A Look at the Lowest Ranking Programs in AFC’s School Choice Guidebook

Since AFC’s School Choice Guidebook release on October 3, we’ve gotten a lot of questions about Guidebook rankings and how state programs are scored.
So I want to focus this blog on the two lowest-ranked programs and discuss what their respective states might do to improve those programs. After all, the Guidebook is first and foremost a tool for legislators and other stakeholders to advocate for the best possible school choice programs in their states. Ideally, we want all programs to meet their unique community needs while also implementing policy provisions that have led to strong and respective programs nationwide.
To that end, here are the lowest ranked voucher and tax credit scholarship programs:
Let’s take a look at each of these programs and discuss some of their strengths and areas for potential improvement the 2019 legislative sessions.
Kansas’ Tax Credit for Low-Income Students Scholarship Program scored low in three categories: student eligibility, program and scholarship size, and accountability. With regard to student eligibility, Kansas has two measures that significantly reduce the number of students who can participate in the program – it requires that family income not be above the federal free-or-reduced price lunch guidelines and that students must have attended a failing school in order to receive a tax credit scholarship. Partially as a result of this, and also as a result of the very low average scholarship amount, less than .07% of 5- to 17-year-old students in the state participate in this program. What’s more, this tax credit scholarship program has almost none of the school accountability measures AFC recommends. On a positive note, the Kansas program does require that scholarship granting organizations submit detailed financial reports to the State Board of Education each year, which helps to ensure that these organizations are fiscally sound and providing at least 90% of contributions for student scholarships.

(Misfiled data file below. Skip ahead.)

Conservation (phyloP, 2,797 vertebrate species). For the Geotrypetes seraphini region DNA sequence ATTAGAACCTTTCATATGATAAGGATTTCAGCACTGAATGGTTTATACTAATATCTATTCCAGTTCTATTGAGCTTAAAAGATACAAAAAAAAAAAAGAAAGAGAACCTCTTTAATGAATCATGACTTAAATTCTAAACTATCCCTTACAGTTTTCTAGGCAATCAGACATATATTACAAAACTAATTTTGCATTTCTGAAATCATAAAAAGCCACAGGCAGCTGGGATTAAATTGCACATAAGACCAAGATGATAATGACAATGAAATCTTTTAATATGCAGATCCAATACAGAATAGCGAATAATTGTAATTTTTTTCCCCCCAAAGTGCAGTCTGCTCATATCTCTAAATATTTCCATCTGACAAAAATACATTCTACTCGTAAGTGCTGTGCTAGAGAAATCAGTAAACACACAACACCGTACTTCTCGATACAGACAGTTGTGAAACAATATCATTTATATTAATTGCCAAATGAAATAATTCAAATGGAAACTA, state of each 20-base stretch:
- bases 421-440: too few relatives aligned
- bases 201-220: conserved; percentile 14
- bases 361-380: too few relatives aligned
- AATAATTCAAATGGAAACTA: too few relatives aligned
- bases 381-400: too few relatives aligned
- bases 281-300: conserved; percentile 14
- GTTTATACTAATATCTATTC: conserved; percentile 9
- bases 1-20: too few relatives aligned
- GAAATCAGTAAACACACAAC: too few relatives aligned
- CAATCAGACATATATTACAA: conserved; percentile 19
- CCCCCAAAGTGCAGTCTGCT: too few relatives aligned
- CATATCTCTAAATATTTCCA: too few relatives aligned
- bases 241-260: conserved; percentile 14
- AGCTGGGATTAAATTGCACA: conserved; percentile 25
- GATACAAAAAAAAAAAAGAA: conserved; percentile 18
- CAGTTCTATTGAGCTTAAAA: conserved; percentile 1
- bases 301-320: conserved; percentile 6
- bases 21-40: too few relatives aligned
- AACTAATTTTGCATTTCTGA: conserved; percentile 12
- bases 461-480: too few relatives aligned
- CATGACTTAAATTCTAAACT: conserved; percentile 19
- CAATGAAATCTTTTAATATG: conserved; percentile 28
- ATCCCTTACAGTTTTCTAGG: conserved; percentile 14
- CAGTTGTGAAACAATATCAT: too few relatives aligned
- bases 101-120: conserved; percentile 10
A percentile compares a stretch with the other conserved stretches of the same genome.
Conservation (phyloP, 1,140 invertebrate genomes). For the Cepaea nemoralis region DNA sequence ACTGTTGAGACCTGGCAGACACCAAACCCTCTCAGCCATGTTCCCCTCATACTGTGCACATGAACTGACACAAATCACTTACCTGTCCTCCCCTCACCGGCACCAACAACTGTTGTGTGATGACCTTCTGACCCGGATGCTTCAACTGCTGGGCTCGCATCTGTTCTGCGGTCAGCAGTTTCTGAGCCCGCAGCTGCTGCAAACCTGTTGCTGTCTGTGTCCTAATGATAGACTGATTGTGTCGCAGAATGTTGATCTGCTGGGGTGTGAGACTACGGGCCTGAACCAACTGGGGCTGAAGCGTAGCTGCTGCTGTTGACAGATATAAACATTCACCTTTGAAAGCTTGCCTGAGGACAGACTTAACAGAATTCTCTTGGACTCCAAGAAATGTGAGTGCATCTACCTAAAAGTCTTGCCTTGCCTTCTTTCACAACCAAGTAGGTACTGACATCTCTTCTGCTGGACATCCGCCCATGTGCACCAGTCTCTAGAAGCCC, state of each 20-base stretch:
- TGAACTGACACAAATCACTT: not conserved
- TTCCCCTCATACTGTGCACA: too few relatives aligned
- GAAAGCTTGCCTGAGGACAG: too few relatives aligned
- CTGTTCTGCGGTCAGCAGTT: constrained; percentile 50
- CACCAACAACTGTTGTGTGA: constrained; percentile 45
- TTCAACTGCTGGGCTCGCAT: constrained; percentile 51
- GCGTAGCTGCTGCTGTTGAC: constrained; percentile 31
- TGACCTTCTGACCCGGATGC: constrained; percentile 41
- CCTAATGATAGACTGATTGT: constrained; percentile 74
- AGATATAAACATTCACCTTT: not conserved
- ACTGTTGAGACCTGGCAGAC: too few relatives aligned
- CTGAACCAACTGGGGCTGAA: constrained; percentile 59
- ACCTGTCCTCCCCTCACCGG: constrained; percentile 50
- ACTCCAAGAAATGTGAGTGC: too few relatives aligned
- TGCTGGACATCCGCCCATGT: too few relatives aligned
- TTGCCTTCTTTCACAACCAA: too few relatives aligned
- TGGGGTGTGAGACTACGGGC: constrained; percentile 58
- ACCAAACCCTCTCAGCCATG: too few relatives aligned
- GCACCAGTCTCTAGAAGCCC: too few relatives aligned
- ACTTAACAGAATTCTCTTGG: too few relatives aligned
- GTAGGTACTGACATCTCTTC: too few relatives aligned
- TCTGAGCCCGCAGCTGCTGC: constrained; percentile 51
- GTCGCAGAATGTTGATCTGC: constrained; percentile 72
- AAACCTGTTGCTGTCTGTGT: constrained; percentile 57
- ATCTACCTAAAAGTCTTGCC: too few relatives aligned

Maryland’s Broadening Options and Opportunities for Students Today (BOOST) Program also limits student eligibility to students whose families quality for free-or-reduced lunch and also has less than 1% of 5- to 17-year-old students in the state enrolled. The BOOST program also has scholarship amounts that are very low compared with average per-pupil funding in the state. Perhaps because of all this, the BOOST program has been very slow to grow, and has grown at a rate that is significantly slower than that of other voucher programs in their second year. (It should be noted that the program is also slow to grow because of significant political pushback.) On a positive note, the BOOST program does require that participating schools administer national, norm-referenced assessments to all students and report the results publicly. But Maryland does not require that schools participating in the BOOST program submit annual financial reports.
We know that there are strong advocates in both Kansas and Maryland fighting for these programs and we look forward to seeing the policy and program improvements they make over the coming year.
If you found this blog interesting, you may also want to read Darrell Allison’s discussion on the significance of the Guidebook rankings. Thanks for your interest in AFC’s 2017-2018 School Choice Guidebook and in learning about the policies that help create strong private school choice programs.


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